It was a blunt question for Hillary Rodham Clinton at the end of a long campaign day. A young man said he knew a lot of people who just didn't like her, and he wanted to know what she could do about it.
She agreed there are people who will never vote for her. "It breaks my heart, but that is true," she said, suggesting it's just part of the game when you stick to your principles. But with two weeks to go to the Iowa caucuses, her campaign is making a bigger effort to confront the nagging matter of her likability and electability.
Democratic presidential hopeful Sen. Hillary Clinton tops the list of "anti" candidates in a poll that asks Americans who they would most want to keep out of the White House, The Washington Times reported on Wednesday.
Forty-percent of Americans said they would vote against Clinton, a New York Democrat, according to a Fox 5-The Washington Times-Rasmussen Reports poll.
Clinton scored more than twice the total of the No. 2 "anti" pick, Republican Rudy Giuliani, the former New York mayor.
Bill Clinton says Sen. Barack Obama is a highly ambitious, political prodigy who is asking voters to "roll the dice" and elect him president.
He should know — that's a fair description of Clinton when he sought the presidency in 1992.
The fact that the former president is stealing a page from the same Republican playbook used against him 15 years ago underscores the threat Obama poses to the candidacy of Clinton's wife, Sen. Hillary Rodham Clinton of New York.
It also illustrates Clinton's penchant for rewriting history.
On Dec. 6, during a speech in College Station, Texas, Republican presidential candidate George Romney assured America that his membership in the Church of Jesus Christ of Latter-day Saints is a private matter, without implications that should worry anyone about his fitness for the presidency. Some commentators and columnists regretted that he felt a need for such a speech, at all, recalling a similar speech by John F. Kennedy about his Catholicism. That action should have put to rest 40 years ago the matter of religion's place in politics.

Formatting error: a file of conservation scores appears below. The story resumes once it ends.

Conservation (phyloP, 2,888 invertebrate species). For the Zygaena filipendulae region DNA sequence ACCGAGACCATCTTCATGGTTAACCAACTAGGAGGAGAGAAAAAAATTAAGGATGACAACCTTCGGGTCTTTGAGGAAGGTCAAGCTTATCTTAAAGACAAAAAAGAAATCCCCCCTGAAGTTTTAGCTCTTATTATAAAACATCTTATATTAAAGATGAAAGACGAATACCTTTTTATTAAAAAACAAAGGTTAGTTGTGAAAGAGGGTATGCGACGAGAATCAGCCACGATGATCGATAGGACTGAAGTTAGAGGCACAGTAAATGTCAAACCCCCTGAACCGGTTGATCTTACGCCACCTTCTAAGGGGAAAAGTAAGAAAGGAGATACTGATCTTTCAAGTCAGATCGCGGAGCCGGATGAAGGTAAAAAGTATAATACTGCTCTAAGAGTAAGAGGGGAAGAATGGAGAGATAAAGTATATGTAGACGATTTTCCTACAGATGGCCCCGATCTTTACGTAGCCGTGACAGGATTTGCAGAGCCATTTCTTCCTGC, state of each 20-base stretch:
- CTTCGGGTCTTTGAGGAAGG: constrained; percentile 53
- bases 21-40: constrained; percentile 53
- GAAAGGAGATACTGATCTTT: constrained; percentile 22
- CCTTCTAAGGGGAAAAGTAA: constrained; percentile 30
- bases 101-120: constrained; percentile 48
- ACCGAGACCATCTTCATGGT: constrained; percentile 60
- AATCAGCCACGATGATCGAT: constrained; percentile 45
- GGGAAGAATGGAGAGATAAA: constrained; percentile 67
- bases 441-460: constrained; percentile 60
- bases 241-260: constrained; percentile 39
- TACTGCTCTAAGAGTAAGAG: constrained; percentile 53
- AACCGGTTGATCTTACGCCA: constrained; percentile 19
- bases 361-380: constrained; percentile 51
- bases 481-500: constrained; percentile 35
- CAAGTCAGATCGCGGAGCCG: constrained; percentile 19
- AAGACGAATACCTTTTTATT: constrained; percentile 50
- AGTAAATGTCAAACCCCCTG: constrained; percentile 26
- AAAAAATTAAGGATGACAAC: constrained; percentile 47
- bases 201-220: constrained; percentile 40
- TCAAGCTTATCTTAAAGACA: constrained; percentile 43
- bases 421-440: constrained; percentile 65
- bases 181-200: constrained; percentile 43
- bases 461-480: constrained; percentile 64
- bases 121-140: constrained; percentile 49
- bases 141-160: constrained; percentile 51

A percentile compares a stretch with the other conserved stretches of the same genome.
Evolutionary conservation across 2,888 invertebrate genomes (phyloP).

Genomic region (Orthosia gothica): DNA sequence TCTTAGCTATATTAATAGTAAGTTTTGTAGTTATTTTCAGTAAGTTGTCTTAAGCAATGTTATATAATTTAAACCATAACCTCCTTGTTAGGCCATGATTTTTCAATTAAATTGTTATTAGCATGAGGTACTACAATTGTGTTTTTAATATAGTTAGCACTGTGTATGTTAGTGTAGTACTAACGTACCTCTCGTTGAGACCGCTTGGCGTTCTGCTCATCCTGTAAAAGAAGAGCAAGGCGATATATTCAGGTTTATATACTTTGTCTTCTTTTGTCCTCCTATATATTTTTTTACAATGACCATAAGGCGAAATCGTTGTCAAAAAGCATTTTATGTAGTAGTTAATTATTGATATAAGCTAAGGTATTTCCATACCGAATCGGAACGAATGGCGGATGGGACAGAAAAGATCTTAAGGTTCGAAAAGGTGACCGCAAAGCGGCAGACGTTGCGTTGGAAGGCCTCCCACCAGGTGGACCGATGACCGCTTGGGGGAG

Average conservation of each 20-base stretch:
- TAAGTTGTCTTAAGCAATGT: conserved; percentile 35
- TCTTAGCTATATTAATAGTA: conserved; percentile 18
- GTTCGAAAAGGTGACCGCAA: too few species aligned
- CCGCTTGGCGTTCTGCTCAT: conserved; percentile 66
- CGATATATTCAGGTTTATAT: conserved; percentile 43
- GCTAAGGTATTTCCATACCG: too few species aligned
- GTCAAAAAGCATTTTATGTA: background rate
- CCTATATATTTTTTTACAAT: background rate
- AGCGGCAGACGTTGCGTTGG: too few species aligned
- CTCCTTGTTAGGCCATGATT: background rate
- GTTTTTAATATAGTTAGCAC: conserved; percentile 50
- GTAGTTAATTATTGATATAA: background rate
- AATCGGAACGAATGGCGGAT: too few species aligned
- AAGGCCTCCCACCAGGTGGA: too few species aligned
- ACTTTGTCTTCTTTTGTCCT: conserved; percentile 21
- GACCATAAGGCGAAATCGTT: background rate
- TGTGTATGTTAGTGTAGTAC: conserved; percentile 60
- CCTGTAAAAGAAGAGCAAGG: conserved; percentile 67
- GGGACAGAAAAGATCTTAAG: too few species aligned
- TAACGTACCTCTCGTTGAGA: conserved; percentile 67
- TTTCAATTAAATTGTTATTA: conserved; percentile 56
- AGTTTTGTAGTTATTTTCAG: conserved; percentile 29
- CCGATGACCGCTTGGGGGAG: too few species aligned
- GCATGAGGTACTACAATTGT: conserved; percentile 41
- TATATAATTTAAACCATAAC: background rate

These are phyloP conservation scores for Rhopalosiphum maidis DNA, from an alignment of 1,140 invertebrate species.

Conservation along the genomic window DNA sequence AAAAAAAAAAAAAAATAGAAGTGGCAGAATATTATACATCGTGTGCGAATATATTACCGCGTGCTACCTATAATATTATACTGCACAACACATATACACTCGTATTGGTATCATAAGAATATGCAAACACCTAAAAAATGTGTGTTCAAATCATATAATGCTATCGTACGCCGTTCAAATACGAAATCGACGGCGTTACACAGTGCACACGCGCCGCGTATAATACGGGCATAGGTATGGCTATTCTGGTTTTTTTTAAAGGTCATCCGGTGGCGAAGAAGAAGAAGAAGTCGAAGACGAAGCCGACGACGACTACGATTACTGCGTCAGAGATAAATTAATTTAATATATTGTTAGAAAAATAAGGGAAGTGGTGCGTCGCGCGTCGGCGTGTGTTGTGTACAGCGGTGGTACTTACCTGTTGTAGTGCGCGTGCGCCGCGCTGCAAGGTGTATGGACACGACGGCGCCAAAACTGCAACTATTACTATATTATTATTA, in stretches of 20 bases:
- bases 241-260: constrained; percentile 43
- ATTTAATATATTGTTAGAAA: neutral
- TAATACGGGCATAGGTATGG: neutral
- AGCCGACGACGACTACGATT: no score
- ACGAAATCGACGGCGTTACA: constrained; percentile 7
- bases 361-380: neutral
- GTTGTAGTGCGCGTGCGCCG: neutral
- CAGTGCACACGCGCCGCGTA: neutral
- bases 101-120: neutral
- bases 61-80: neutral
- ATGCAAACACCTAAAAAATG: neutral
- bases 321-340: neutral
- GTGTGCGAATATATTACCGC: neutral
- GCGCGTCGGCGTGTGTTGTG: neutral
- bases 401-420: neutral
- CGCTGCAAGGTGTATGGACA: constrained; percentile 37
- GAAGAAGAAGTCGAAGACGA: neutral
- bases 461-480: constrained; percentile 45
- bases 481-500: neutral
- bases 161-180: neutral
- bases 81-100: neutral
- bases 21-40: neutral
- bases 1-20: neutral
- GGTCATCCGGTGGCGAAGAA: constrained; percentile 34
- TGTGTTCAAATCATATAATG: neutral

Sen. John McCain, trying to build momentum toward a reprise of his 2000 New Hampshire primary victory, is piling up high-profile endorsements, including one from another political maverick, Sen. Joseph Lieberman.
The Connecticut senator, an independent who was the Democrats' 2000 vice presidential nominee, was scheduled to announce his support for McCain at a town hall meeting Monday morning in Hillsborough.
Republican John McCain and Democrat Hillary Clinton got a boost to their campaigns for presidential nominations from an influential newspaper on Sunday despite setbacks in opinion polls.
The Des Moines Register, Iowa's largest newspaper, endorsed the two candidates for the fast-approaching Iowa caucuses, calling them the best prepared and most tested of the White House contenders.
The paper is an agenda setter in a state where on January 3 voters kick off the state-by-state battle to choose Republican and Democratic candidates in the November 2008 election.
Republican White House contender Mike Huckabee refused to apologize Sunday after a rival accused him of insulting President George W. Bush by describing his foreign policy as "arrogant."
Huckabee butted heads with former Massachusetts governor Mitt Romney after publishing a foreign policy paper calling for American foreign policy to change its "tone and attitude, open up, and reach out."
"The Bush administration's arrogant bunker mentality has been counterproductive at home and abroad," the former Arkansas governor wrote in the journal Foreign Affairs.
Barack Obama is hitting his stride, just as Hillary Clinton's Democratic campaign stutters, setting up a closely fought sprint to January's first White House nominating contest.
With the race a statistical dead heat in Iowa, before the crucial nominating caucuses on January 3, and a dogfight in New Hampshire, which votes five days later, both candidates launched one last push to win over undecided voters in Iowa amid freezing winter weather.
Most surveys show Obama rising, and the longtime frontrunner sliding, suggesting that the young senator's timing may be spot on.
Hillary Rodham Clinton likes to say she was born in the middle of the country at the middle of the century, in a Chicago suburb that defined a childhood out of "Father Knows Best" or "Ozzie and Harriet."
Years later, a group of her old teachers and classmates got together with her to reminisce, with a historian to moderate. During the round of introductions, Clinton's second-grade teacher turned to her and deadpanned: "And who are you?"
"Oh yes," said the first lady of the United States. "This is the question we're all trying to answer."
Two old sayings are colliding in the presidential campaign, and there's some truth to both of them. Politics is dirty. Midwesterners are nice.
That's why the presidential candidates avoided attacking each other in crucial Iowa debates this week, even though they are in a no-holds-barred fight behind the scenes. They feared they would only hurt themselves if they were too harsh in public just three weeks before the state's Jan. 3 caucuses.